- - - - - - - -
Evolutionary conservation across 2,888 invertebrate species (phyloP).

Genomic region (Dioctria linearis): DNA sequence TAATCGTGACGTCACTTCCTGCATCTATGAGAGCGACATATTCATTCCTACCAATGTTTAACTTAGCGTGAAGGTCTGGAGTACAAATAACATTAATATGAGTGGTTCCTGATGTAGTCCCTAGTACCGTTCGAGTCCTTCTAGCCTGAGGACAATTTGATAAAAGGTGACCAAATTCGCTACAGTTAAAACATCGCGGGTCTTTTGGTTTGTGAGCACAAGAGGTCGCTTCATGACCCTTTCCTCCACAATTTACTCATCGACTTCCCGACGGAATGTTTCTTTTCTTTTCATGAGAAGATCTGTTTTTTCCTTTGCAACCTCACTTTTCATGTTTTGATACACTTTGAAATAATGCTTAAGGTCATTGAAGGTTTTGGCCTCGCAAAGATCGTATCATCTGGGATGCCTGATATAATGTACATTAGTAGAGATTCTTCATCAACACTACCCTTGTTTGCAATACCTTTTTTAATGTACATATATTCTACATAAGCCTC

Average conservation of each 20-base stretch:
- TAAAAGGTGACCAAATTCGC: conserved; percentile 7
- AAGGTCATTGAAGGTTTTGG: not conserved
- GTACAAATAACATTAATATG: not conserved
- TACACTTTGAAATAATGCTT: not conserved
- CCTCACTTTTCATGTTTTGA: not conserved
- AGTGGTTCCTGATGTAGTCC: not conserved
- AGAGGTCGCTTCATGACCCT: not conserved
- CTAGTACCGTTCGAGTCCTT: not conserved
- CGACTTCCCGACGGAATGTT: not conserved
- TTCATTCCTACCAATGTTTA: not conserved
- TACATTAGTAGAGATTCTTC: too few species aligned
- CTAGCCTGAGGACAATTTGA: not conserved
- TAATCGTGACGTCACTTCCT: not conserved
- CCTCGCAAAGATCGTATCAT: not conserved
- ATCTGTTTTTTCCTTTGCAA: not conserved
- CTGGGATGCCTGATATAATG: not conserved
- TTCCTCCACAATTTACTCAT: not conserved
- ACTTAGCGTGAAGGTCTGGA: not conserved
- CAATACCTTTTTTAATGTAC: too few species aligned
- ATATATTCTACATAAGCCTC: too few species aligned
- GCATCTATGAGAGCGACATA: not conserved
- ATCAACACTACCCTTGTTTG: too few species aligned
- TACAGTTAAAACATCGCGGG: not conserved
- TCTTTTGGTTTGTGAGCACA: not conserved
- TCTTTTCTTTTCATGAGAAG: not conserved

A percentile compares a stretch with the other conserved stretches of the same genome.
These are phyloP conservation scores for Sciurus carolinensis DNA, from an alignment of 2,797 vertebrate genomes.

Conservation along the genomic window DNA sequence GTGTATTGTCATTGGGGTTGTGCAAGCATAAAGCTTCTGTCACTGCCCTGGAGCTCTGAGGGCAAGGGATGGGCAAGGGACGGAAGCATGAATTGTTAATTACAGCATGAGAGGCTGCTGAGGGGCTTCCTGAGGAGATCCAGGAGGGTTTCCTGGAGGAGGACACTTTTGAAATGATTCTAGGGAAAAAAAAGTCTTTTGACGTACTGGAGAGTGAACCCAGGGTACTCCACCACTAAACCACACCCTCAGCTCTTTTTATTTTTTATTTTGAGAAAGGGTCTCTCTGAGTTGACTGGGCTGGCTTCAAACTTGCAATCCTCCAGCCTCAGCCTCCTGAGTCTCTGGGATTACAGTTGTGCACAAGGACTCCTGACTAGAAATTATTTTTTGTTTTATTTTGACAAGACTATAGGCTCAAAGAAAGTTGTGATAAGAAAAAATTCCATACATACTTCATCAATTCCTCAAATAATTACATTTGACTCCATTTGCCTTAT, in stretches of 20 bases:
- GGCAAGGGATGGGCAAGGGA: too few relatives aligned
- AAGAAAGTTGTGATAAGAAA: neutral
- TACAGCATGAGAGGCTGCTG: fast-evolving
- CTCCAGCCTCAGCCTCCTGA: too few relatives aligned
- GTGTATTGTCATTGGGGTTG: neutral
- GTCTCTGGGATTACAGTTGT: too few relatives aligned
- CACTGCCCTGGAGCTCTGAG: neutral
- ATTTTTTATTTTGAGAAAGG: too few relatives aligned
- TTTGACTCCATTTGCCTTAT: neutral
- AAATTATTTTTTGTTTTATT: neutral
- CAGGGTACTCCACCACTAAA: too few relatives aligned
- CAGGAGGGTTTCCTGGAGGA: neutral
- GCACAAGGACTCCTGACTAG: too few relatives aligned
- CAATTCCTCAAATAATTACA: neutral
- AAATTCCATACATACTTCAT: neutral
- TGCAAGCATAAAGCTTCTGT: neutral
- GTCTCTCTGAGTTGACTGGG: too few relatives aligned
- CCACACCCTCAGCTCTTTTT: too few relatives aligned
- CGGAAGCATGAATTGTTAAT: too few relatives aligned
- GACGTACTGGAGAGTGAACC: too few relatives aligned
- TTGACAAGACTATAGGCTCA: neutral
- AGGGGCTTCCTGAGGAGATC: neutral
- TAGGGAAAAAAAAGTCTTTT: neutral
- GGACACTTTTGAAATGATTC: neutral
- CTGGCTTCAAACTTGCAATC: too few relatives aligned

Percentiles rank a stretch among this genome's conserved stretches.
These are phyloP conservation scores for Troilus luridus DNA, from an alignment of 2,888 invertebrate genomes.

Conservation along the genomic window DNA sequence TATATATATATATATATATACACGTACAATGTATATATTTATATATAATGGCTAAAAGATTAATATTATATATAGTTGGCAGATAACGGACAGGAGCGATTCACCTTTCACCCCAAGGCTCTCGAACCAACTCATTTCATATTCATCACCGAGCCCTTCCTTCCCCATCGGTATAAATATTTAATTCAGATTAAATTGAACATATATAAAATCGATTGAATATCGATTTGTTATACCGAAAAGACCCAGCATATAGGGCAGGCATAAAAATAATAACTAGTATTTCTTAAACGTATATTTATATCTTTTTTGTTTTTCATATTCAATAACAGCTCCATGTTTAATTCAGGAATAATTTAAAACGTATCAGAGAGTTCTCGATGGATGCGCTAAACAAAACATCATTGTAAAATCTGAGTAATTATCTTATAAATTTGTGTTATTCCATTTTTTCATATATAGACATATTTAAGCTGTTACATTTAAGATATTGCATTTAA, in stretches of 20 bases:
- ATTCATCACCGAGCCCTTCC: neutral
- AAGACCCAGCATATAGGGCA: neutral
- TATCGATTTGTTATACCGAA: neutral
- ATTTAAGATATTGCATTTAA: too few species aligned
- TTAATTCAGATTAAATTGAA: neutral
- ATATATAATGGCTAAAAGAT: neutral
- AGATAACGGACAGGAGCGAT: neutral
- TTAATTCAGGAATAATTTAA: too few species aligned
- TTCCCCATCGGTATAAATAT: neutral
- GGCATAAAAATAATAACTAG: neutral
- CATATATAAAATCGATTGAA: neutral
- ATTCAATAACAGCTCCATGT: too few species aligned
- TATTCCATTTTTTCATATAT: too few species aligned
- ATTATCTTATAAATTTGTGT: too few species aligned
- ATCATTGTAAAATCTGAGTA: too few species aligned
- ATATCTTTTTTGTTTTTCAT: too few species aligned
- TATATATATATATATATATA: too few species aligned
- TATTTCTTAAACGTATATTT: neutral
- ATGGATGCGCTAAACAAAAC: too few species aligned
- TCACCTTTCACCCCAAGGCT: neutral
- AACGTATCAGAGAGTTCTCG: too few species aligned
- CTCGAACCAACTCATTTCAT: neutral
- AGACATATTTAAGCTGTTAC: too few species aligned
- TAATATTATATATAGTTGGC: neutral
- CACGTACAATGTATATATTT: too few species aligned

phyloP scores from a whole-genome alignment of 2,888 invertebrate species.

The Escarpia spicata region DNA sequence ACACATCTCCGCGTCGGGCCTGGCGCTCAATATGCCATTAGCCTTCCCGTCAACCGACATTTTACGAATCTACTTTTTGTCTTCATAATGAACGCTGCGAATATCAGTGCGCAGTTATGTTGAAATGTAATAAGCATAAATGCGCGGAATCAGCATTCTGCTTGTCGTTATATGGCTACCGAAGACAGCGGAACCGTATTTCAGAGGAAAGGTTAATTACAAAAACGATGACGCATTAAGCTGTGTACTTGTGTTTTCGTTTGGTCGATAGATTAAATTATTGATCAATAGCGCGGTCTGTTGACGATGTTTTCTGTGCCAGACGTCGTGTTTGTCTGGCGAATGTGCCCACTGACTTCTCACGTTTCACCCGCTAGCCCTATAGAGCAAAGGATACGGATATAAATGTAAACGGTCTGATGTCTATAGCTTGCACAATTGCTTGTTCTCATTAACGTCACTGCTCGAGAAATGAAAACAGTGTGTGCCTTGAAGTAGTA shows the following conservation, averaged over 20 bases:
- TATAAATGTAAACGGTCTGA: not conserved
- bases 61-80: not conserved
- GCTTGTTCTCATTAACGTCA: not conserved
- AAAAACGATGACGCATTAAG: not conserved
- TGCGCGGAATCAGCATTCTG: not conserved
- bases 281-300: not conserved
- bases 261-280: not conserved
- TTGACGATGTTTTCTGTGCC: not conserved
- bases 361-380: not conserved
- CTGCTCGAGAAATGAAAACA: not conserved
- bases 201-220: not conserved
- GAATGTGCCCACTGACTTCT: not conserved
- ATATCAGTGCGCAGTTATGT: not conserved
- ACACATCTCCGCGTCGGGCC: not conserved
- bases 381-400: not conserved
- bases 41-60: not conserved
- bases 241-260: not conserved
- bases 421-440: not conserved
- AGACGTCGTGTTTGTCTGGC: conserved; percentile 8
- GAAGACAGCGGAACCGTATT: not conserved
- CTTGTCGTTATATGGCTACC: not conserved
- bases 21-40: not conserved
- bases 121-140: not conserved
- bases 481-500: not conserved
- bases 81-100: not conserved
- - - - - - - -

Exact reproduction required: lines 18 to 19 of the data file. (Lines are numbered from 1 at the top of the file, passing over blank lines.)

- ATCTGTTTTTTCCTTTGCAA: not conserved
- CTGGGATGCCTGATATAATG: not conserved